Content Marketing for a Modern Consumer-Driven Market

Posted by: Jeff Fromm

Marketing as we knew it is long gone.

These days, marketing is all about creating authentic connections thanks to the more than 80 million consumers that make up the Millennial cohort. These consumers demand more than just a decent value from their favorite brands. They, along with people of all ages who share in the Modern Consumer Mindset™, expect fun, unique and personalized experiences that provide them with a sense of adventure.

Millennials want to be brand partners and co-creators, not simply a part of a target audience.  This means brands can no longer focus on just creating the most artistic ads or grabbing the most-coveted media slots. Instead, they need to focus on conquering Content Excellence when it comes to their content marketing.

Defining Content Excellence™  

For more than 40 years, yesterday’s traditional brands focused solely on creative excellence. They sought to craft the “perfect” message and then pushed it out to the world through various shotgun methodologies, hoping it would payoff and lead to brand awareness and product sales. As a singular strategy, this is not successful in today’s market. While it is still necessary for brands to build recognition, this alone will not translate into sustainable financial performance. Content now needs to be about engagement and discovery for consumers, not distraction or interruption via advertising.

In short, Content Excellence is an opportunity for a brand’s voice to live everywhere and build brand resonance through the enablement of consumer co-creation and participation.

Developing a Content Excellence strategy

A brand’s content strategy should be about activating and engaging its digital community in ways that traditional advertising and marketing never could. The goal is to challenge brands to go beyond methods of yesteryear and inspire trust and, subsequently, genuine relationships with modern consumers.

But where to start?

Brands must first ensure that their content falls into the following buckets:


Millennials want to share their experiences with peers. They will also share anything that they believe to be funny or new, even if it’s a piece of advertising – as long as it doesn’t scream “buy something now.” Shareworthy content will inspire consumers to spend their invaluable time with a brand because it represents the image consumers have of themselves and somehow adds to their personal story or lifestyle.

Unique and Meaningful

The goal is to inspire consumers to create more content on behalf of a brand – at their own time and expense – than a brand creates for its own benefit. The key to this type of content is maintaining a certain level of uniqueness and meaningfulness as it relates to the brand in question. The highest probability of sustained economic performance results when uniqueness is used as a proxy for brand pricing authority and meaningfulness is a proxy for sales volume potential.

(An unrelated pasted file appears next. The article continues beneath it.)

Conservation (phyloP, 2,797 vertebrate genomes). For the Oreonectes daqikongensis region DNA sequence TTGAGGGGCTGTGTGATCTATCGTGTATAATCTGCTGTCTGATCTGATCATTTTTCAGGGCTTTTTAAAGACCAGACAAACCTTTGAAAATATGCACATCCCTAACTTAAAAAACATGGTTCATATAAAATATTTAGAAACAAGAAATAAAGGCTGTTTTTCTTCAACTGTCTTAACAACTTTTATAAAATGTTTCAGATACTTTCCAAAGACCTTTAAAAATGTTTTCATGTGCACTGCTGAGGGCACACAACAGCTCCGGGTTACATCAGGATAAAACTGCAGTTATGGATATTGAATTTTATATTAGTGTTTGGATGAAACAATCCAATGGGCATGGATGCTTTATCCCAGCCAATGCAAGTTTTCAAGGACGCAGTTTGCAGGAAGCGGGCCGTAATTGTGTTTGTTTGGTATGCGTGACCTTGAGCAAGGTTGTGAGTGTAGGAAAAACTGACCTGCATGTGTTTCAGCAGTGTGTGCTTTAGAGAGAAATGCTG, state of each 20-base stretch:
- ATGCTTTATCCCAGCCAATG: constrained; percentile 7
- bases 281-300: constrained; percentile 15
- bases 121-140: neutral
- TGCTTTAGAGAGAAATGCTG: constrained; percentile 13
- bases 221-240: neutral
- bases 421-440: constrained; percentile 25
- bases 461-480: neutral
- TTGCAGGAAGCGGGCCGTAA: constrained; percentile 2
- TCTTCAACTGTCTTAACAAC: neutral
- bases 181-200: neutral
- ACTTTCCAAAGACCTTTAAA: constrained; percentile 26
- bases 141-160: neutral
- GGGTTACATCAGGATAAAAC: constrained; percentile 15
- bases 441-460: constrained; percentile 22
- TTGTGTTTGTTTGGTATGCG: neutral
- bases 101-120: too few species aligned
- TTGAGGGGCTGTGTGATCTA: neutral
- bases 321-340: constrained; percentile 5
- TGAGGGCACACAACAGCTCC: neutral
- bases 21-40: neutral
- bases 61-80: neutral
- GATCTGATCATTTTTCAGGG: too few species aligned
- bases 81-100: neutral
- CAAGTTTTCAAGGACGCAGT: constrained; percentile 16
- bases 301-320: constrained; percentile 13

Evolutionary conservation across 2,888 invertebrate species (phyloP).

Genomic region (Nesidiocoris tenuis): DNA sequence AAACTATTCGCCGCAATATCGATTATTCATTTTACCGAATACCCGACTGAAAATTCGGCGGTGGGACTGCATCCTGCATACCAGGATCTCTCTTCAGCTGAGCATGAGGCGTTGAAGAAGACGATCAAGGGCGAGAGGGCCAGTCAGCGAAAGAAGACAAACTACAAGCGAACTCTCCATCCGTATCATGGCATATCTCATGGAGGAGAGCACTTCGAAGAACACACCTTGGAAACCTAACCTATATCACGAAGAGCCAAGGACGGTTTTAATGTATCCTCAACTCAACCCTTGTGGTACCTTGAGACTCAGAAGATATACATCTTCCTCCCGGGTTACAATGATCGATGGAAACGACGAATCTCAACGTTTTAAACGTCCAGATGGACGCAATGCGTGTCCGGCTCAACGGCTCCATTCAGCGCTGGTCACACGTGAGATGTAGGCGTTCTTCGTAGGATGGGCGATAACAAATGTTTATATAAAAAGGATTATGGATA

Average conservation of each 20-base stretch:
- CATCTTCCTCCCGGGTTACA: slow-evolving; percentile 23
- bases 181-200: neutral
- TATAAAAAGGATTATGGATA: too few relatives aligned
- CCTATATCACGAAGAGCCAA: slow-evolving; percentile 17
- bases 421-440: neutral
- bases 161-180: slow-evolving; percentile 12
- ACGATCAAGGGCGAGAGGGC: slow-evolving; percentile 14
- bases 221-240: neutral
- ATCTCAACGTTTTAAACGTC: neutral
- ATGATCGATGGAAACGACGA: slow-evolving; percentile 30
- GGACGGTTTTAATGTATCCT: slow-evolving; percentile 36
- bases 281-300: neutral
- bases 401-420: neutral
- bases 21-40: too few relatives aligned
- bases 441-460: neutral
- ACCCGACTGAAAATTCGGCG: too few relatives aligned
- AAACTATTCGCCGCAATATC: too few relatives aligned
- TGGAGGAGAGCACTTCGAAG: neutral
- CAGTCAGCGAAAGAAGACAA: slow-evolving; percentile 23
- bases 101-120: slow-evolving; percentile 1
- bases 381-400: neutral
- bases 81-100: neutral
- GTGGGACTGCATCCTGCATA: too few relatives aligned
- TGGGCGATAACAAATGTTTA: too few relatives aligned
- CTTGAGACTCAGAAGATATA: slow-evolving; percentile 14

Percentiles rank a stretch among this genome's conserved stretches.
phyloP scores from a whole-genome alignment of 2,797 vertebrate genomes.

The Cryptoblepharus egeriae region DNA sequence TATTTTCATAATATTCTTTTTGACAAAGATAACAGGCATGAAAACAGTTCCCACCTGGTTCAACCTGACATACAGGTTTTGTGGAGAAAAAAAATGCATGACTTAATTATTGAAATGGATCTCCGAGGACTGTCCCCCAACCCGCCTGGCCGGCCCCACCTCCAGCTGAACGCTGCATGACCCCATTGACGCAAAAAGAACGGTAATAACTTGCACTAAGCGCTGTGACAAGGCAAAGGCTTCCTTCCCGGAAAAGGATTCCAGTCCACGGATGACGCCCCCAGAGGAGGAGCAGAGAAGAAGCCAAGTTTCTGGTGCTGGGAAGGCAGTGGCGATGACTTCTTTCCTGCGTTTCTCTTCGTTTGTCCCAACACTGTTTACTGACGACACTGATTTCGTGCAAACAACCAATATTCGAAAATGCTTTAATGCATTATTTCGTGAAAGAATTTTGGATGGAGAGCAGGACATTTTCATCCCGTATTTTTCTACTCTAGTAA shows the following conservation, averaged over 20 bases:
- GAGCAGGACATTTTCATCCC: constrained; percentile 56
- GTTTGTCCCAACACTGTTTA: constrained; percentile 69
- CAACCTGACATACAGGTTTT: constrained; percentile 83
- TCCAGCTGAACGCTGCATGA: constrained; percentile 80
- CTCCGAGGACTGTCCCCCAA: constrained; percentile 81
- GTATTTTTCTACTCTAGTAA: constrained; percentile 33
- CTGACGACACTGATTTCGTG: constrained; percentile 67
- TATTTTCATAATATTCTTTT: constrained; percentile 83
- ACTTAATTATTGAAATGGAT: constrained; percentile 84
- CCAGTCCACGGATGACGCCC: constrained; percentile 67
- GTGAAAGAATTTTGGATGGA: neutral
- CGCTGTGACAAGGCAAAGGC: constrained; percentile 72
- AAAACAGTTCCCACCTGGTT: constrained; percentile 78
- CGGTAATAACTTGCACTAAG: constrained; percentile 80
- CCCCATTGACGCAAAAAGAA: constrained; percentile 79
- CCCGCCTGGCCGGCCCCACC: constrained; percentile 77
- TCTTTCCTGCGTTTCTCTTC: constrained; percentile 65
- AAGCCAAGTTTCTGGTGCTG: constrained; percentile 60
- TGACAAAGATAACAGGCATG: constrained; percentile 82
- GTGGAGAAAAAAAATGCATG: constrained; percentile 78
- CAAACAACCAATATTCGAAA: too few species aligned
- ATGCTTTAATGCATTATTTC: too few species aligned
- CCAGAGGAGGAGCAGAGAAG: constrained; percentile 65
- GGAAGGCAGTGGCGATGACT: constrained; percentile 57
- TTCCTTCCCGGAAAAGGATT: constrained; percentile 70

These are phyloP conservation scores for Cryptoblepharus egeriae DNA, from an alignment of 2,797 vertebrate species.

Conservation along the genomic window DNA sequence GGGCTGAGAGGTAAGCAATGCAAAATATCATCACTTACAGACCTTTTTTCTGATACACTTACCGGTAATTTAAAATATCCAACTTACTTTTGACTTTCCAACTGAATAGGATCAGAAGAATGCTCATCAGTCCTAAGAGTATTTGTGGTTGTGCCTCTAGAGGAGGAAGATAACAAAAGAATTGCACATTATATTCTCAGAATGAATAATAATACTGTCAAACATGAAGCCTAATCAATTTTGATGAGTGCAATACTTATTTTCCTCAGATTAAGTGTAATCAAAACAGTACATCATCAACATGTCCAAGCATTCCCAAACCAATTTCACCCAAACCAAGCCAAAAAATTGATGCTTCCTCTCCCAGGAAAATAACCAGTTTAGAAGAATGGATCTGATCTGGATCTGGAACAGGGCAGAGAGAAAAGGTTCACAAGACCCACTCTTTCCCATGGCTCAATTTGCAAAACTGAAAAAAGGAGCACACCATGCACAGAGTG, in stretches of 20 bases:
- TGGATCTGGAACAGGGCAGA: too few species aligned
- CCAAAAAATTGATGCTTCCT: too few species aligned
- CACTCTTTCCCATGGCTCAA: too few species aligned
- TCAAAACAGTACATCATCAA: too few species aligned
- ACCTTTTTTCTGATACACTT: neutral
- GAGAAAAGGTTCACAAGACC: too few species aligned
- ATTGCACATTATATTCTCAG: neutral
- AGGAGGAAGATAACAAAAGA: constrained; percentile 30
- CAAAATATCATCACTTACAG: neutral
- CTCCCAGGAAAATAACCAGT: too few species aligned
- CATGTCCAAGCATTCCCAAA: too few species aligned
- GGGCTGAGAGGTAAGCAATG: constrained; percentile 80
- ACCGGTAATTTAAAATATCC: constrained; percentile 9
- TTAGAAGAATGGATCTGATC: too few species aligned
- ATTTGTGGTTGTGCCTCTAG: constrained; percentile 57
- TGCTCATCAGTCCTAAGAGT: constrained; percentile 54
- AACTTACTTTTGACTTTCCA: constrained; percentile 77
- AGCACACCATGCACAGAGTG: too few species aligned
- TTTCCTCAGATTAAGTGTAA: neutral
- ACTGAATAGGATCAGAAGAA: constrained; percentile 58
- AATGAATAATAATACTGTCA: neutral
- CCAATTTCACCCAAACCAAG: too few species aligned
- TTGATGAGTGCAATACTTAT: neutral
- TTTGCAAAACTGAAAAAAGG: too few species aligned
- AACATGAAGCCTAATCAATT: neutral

Content should not only be about entertaining. It is vital that it is also functional and inspiring. This will fuel participation, which increases brand value. When content is useful, avid brand fans will join the movement and increase awareness by sharing with their networks.


This one is simple enough: brands must be completely honest and genuine if they hope to be considered a great brand by Millennials.

Creating content that falls within these buckets is only the first step, however. There are a variety of other filters that must be applied to content in order to optimize the reach and engagement. Consider these three filters when creating content:

Use Case vs. User

Traditional advertising has relied on heavy discounting and promotional sales to gain consumer attention in hopes they are enticed to purchase. This is catering to a use case, as it is all about instant gratification. This is beneficial only if brands want to get butts in seats – one time. Loyalty is not created when the marketing intention was about a single use case, not about the user. Instead, content should be created to build brand love rather than brand loyalty. Because, if a consumer loves the brand, they will return repeatedly.

Speed of Culture

For Content Excellence to occur, brands must be agile and have processes in place that allow them to produce content rapidly and at a moment’s notice. Because immediacy is so important, there is no time for a brand’s entire marketing team to sign off on a single Tweet. Management must have go-to people in place with the authority to push out the right messages when necessary.

Real-Time vs. Right Time

If brands are on target with the speed of culture, they may still fail because they have stake in the wrong conversations. For instance, is it really necessary that all brands have a campaign that relates to the Super Bowl? No. if that’s the only focus, it means that brands are only considering “real-time” instead of “right time” and not following their Editorial Authority.

Although determining a Content Excellence strategy is a daunting task, it is what brands must do if they hope to earn modern consumer love. By applying these buckets and filters, brands will be on the right track to creating successful and relevant content in today’s modern market.

About Jeff Fromm

Although not a Millennial as defined by his age, Jeff Fromm is the Millennial Marketing Guy. Jeff is President of FutureCast, a marketing consultancy that specializes in Millennial trends, and is a contributing writer at...See Jeff's full bio.